She goes “we can’t make so many adjustments to the course that it basically creates a new course, especially the fact that the university will be giving you the degree and we can’t give you a degree for something that you haven’t done” so I was really upset. But then I came back, carried on getting involved with all the things I like doing and one of the things I liked doing was hosting school shows and helping people in assemblies, and part of that I did a ‘Bar Mock Trial’ competition.
So, that’s basically a national competition where every school gets a fictional case. You have defence barristers and prosecution barristers and then you’ve got like jury members and witnesses and you act out the entire case. When I started doing that I was like “this is really good, I really enjoy this”.
I think before Unlocking Potential I don’t really see many people with a visual impairment that were from black minority ethnic backgrounds achieving bigger things. Obviously at that time you are 15/16 so the only role models you have are on TV. I don’t really think there were many things that I wanted to aspire to. I’m not quite sure where my motivation came from I just knew that I couldn’t feel sorry about having a visual impairment.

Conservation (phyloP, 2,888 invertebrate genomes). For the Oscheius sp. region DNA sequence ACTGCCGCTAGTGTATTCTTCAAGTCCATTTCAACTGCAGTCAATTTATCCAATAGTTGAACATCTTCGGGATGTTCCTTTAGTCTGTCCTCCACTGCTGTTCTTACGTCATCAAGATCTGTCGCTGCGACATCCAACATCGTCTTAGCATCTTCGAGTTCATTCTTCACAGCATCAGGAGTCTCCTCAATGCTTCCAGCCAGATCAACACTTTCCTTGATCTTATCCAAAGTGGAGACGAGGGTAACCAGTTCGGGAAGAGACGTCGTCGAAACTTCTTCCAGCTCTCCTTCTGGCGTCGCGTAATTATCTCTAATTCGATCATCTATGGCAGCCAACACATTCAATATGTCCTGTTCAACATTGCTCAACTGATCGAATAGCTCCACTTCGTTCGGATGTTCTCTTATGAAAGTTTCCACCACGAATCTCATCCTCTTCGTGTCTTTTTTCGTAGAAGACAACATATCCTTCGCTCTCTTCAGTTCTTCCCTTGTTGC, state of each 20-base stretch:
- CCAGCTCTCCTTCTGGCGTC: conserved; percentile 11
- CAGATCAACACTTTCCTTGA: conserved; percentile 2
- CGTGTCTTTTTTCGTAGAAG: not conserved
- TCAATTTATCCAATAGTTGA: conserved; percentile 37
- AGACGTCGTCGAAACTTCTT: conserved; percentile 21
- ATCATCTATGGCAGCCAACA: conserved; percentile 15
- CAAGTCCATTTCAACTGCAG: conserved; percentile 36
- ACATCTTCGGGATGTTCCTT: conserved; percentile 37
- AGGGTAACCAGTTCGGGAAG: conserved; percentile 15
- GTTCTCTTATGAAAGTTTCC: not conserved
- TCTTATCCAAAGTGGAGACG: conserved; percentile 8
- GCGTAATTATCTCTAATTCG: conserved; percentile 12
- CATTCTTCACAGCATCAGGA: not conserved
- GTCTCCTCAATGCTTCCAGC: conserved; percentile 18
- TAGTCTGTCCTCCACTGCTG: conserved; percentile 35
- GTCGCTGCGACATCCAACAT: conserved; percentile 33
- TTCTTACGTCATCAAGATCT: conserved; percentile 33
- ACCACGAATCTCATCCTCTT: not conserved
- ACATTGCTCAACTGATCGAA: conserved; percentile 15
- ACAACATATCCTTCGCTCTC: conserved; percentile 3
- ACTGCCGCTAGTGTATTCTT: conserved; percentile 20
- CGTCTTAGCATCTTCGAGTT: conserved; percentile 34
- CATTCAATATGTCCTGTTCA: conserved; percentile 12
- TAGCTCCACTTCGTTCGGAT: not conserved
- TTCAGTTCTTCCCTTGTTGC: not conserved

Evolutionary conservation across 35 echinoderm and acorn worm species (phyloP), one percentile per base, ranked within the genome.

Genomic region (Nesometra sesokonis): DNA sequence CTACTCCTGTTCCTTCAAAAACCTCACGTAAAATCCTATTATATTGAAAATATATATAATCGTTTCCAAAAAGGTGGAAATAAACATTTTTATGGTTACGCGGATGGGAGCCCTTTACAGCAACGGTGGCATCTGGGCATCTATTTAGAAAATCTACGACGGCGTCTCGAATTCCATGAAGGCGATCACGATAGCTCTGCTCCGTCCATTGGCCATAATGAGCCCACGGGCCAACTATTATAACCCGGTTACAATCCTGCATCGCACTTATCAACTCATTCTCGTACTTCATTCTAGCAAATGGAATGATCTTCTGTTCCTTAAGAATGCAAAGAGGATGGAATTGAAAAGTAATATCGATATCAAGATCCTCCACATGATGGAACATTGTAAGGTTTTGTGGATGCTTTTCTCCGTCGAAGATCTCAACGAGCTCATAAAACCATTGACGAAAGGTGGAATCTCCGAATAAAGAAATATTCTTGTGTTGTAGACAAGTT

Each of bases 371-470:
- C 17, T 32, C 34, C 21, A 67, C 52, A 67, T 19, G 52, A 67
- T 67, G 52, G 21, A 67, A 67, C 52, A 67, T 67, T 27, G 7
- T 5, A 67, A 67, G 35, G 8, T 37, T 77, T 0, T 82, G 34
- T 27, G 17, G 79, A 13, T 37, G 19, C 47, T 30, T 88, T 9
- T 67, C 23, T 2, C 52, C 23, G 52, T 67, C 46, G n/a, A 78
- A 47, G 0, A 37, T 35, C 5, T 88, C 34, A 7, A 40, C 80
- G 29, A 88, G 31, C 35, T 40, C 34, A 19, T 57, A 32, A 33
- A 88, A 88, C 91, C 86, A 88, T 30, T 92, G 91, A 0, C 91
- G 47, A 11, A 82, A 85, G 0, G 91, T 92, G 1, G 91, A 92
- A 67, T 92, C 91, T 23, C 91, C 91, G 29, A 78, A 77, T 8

And even when I started my degree there wasn’t much representation at uni. So, I think the urge to maybe do Law and make a difference came from the fact that I couldn’t really see there was much representation and even the career I want to take now, I want to become a barrister, and there’s not much diversity in the Criminal Bar or the Bar in general.
I just want to let people know that there are people like myself and obviously for the future generation there might be girls who might have a sight loss who are itching to do something so I just want to let them know that they can, and especially from the background that I’m from. I am Pakistani and Pakistani is in itself Asians and Arabs. They don’t really speak much about disability and I really want to challenge that stereotype.
I don’t want people to feel pity that they might have a disability or their child might have a disability and that’s why I’m so fortunate that my own family have supported me. Looking back I think the whole ‘I want to be a fashion designer’ was like a phase. It was like a thorn in the track that I had to get rid of.
I’m studying Law with Criminal Justice at university and I’m doing a four-year course and last year I went off and I did a placement in Parliament. I worked for the Right Honourable David Lammy, MP for Tottenham, and I worked for him as his caseworker for the entire year. And what that meant was I was writing representations as David to the likes of the Home Office or Haringey Council or the Border Force Agency and I was basically writing for his constituents for whatever reason that they have.